Prepared by Malcolm J. Bowman
Charles F. Wurster, professor emeritus of environmental science, School of Marine and Atmospheric Sciences, Stony Brook University, last surviving founding trustee of the Environmental Defense Fund, died on July 6 at the age of 92.
Wurster came to prominence on the issue of the toxic effects of the persistent pesticide DDT on nontarget organisms. During the 1950s and 60s, DDT was used in the mosquito-infested swamps of Vietnam during the war, sprayed on farmer’s crops and impregnated in household fly traps.
A world-class birder, Wurster was concerned with the effects of DDT on birds, ranging from the colorful species of the tropics to the penguins of Antarctica. While a postdoctoral fellow at Dartmouth College in the early 1960s, he gathered robins that had fallen from Dutch elm trees on the campus. In his biochemistry lab, he found their bodies riddled with DDT. The trees had been sprayed to kill the Dutch elm disease.
Of particular concern to Wurster was the concentration of DDT found in birds of prey, including pelicans and raptors, such as the osprey and bald eagle. DDT caused a thinning of eggshells, which led to a catastrophic decline in the osprey reproductive success rate to 2%. The bald eagle was heading toward extinction in the lower 48 states.
In the fall of 1965, Wurster began his academic career as an assistant professor of biological sciences at the newly opened Stony Brook University Marine Sciences Research Center. He gathered 11 colleagues from the university and Brookhaven National Laboratory. In October 1967, for the sum of $37, the group incorporated as a nongovernmental organization in New York State and called it EDF — the Environmental Defense Fund.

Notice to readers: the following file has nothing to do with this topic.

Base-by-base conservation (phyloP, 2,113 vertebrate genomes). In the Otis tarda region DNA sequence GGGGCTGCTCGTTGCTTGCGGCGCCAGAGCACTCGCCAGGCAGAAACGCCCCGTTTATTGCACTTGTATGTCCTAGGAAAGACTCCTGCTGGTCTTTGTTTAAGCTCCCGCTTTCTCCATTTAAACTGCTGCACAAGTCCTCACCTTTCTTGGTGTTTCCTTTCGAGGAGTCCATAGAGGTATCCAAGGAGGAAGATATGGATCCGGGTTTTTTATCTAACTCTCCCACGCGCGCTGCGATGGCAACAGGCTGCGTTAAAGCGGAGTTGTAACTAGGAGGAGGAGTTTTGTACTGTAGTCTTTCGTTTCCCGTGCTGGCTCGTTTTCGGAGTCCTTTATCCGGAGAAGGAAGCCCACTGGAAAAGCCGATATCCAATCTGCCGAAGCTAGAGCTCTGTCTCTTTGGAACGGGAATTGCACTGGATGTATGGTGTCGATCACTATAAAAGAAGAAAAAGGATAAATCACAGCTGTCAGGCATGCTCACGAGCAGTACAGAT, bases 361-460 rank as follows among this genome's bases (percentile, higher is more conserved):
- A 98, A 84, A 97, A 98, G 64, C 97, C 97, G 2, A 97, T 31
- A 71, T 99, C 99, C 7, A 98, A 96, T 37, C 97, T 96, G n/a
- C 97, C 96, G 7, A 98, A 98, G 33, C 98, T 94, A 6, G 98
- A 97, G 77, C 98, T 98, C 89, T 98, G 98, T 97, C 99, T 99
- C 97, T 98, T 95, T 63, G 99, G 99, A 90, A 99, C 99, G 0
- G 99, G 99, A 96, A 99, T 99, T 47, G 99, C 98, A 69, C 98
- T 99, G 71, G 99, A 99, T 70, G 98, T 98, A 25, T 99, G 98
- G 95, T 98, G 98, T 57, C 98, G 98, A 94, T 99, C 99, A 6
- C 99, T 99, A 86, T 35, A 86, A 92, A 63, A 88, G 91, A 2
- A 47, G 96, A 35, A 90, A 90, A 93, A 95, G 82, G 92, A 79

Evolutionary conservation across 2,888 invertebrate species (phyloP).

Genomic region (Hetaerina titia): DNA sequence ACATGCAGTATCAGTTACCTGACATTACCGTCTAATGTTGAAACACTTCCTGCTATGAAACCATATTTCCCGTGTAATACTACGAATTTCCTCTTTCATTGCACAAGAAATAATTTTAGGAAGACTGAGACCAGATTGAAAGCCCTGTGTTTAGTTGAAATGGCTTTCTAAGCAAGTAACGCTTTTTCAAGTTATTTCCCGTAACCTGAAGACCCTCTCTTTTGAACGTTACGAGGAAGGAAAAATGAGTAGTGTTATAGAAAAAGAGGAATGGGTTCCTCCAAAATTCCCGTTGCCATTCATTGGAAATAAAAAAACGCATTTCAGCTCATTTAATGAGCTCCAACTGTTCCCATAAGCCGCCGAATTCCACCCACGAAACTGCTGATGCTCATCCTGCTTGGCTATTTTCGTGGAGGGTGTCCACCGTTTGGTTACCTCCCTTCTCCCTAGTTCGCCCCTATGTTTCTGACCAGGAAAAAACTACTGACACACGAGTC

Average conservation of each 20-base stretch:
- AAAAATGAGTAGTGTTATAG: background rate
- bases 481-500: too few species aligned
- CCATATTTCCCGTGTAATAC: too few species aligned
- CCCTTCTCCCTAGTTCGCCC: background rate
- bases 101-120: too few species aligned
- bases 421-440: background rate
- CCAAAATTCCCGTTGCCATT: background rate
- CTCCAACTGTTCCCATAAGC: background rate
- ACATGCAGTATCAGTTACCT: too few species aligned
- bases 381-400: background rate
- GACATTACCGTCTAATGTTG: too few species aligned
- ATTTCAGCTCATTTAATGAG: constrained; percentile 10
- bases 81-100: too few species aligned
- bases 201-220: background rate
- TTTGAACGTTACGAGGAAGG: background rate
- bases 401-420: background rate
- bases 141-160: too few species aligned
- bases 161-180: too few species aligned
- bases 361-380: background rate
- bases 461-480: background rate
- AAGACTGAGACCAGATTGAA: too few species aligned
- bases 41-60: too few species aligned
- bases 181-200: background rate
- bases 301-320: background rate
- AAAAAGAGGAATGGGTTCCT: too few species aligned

Departing from other environmental organization’s approaches, the EDF used the law to ensure environmental justice. The EDF sought the court’s help in halting the application of toxic and lethal chemicals, with a focus on DDT.
After the EDF filed a petition in New York State Supreme Court in Riverhead to halt the spraying of DDT on South Shore wetlands by the Suffolk County Mosquito Commission, a judge in Suffolk County issued a temporary restraining order. Although EDF was later thrown out of court for lack of legal standing, the injunction held.
Under Wurster’s leadership, EDF set up its first headquarters in the attic of the Stony Brook Post Office. This was followed by moving to a 100-year-old farmhouse and barn on Old Town Road in Setauket.
Lacking funding, EDF nonetheless made a bold public step, taking out a half-page ad in The New York Times on March 29, 1970, picturing a lactating Stony Brook mother nursing her baby. Highlighting the concentration of DDT in humans, the text read “that if the mother’s milk was in any other container, it would be banned from crossing state lines!” Funds poured in.
In 1972, following six months of hearings, founding administrator William Ruckelshaus of the Environmental Protection Agency banned the use of DDT nationwide.
EDF rapidly grew into a national organization. Its purview spread into new areas, including litigating against the U.S. Army’s Corps of Engineers dream of completing a cross-Florida sea level shipping canal (1969), removing lead from gasoline and paint (1970-1987) and eliminating polystyrene from fast-food packaging.
Today EDF boasts 12 offices throughout the U.S. and in China, the Netherlands, United Kingdom, Indonesia and Mexico and has three million members and an annual budget of about $300 million. It focuses on environmental justice, protecting oceans and fisheries, sustainable energy and climate change.
In 1995, at Charles Wurster’s retirement from Stony Brook University, Ruckelshaus traveled from Seattle at his own expense to address the campus celebration.
In 2009, Wurster was awarded an honorary degree from Stony Brook University for his seminal contributions to environmental science and advocacy.
Wurster’s enduring leadership and tenacity helped put SBU firmly on the world stage for environmental science, education and advocacy.
Wurster is survived by his two sons Steve and Erik, daughter Nina and his longtime partner Marie Gladwish.
Malcolm J. Bowman is a distinguished service professor emeritus of the School of Marine and Atmospheric Sciences at Stony Brook University. He joined the faculty in 1971 and closely followed the development of EDF for over 50 years, becoming a close associate and personal friend of Charles Wurster.